Cannabis at the County Fair? plan de dissertation exemple go source site go essay примеры егэ efectos secundarios del levitra is there any generic cialis research methodology in thesis meaning cap enuff 100mg viagra thesis on organization theory cleocin 2 vaginal cream difference between composition and creative writing follow link drugs abuse among teenagers essay watch alli best price 1000 splendid suns essays viagra testicle pain literature review for purchase electrical management thesis can weed help with homework get link sample of thesis paper format eu essay questions viagra mechanism

Published July 6, 2017,

By Christine King

The all-American county fair, the epitome of apple pie and ice cream, agricultural abundance and the horseshoe and cornhole toss, may be heading for some shocking changes.

Right near the corn dog booth may be a cannabis booth in the very near future. Yep, you read that right.

A bill signed by California’s Democratic Gov. Jerry Brown will allow the option of pot sampling and selling in designated areas at county fairs.

As a bonus, the bill also opens the door for campgrounds to conduct events centered around marijuana (sure — just call it a pot fest).

This legislation absolutely will alter the dynamics of the fairs. A fun day for the family could now mean encountering people high on pot having an “elevated” experience as they wander the fairgrounds. Carnival rides such as the teacup twirl or the Tilt-A-Whirl may never be the same. Tests of skill, strength and hand-eye coordination at the game booths (including, say, the rope ladder climb) — well, let’s just say they’ll be different.

Even though the pot sampling and sales would be limited to people age 21 and over, the very existence of the activity on the same grounds as the fair’s main events sends a signal to children that marijuana use is normal, said Brook Lowe of Citizens Against Legalizing Marijuana (CALM) in a statement last month.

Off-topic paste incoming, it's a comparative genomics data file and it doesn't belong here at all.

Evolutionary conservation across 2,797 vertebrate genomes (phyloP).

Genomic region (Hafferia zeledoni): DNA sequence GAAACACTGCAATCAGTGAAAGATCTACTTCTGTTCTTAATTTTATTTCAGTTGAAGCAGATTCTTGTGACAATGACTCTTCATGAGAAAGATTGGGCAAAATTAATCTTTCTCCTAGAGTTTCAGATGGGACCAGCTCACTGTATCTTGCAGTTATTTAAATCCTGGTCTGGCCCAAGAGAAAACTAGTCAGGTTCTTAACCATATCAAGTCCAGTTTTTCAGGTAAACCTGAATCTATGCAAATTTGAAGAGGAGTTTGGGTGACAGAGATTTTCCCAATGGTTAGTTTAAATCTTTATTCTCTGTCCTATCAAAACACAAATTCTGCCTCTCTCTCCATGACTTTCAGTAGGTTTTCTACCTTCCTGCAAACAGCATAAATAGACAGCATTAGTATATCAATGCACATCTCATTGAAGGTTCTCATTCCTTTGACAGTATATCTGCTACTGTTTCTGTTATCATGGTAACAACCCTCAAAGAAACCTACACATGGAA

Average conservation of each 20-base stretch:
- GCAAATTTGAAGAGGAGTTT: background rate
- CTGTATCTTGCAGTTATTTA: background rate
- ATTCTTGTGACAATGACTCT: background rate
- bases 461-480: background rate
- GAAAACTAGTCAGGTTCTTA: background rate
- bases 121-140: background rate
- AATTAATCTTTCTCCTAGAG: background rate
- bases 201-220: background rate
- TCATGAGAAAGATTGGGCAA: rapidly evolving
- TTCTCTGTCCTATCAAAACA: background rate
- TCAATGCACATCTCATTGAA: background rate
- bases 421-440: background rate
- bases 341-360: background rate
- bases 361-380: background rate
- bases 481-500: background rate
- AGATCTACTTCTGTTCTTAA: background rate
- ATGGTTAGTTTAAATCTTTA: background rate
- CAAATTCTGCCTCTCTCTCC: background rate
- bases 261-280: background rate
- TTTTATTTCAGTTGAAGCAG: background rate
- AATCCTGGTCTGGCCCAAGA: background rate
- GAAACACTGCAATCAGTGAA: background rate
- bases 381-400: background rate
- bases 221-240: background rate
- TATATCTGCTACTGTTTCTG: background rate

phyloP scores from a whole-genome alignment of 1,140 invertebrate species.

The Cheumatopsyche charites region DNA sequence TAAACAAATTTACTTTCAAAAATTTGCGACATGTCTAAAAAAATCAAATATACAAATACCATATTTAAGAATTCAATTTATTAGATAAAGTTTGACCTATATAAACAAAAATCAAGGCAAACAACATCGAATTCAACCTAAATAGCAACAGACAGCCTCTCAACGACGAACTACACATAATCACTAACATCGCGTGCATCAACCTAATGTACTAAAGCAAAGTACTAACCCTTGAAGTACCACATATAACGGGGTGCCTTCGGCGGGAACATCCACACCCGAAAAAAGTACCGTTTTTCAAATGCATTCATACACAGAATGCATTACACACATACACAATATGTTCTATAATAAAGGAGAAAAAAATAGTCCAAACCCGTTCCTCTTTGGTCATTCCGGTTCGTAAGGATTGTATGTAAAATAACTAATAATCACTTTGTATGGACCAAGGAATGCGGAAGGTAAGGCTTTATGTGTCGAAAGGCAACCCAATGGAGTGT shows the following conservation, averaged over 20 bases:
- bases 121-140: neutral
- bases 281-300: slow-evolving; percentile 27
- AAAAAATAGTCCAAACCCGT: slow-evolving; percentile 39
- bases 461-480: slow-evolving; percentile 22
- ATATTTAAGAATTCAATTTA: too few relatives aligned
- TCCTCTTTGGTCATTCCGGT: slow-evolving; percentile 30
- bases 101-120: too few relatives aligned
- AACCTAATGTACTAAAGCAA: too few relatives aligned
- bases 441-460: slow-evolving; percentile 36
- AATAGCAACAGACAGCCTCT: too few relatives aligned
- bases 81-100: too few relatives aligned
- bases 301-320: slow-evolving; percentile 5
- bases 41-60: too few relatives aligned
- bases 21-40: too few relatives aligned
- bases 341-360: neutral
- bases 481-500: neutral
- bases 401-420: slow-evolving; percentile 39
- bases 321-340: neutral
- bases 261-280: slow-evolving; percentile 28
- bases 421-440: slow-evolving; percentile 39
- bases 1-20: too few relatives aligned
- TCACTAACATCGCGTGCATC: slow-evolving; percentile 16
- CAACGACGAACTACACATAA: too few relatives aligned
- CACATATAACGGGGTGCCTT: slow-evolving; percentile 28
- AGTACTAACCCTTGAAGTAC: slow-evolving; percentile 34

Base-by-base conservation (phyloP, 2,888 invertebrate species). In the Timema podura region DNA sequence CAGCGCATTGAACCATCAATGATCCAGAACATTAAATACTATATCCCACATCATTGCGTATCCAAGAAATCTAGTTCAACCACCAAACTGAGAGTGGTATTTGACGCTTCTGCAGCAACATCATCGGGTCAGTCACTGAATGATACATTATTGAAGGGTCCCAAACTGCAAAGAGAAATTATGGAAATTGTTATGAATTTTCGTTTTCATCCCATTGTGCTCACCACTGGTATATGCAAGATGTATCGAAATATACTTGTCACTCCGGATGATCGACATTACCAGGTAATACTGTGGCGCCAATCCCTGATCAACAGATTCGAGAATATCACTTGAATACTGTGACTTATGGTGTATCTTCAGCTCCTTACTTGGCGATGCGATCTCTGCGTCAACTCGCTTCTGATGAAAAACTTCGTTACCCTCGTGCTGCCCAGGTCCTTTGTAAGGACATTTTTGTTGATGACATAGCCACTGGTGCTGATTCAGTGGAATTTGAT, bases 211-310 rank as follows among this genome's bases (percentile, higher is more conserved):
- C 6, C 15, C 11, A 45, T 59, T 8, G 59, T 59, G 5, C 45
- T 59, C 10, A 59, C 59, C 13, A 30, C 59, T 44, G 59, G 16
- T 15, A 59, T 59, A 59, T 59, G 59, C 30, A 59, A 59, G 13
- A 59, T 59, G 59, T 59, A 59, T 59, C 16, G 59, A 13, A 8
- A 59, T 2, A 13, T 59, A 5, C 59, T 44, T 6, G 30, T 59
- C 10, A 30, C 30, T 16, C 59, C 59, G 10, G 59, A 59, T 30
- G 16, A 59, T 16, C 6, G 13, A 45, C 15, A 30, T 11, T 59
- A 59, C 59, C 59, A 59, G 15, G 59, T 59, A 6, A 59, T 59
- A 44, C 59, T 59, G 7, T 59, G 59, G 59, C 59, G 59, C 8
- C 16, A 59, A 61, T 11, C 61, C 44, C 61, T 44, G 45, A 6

The liability factor of including the drug at fairs and carnivals needs serious consideration. The heightened risk of injury is also a reality that cannot be dismissed. The idea of exposing curious teens or children to pot samples at these venues is frightening and ill-advised. And the potential pairing with alcohol at these events further elevates the hazard, including the drive home for those who partake — as well as all to those around them.

These issue have not yet been addressed. And California’s Proposition 64 prohibits the sale of alcohol and pot at the same establishment. So — beer or pot? County fairgoers and vendors will have strong opinions.

As the munchies kick in for the addicted, you can just see it: The lines at the food trucks will lengthen — and sales of Krispy Kreme triple cheeseburgers, funnel cakes and deep-fried peanut butter pickles will be on the rise.

For this summer, at least, the public is protected from this nonsense. Recreational marijuana sales in the state of California don’t begin until Jan. 1, 2018. But let’s see what sort of ride people are in for next summer — and brace ourselves.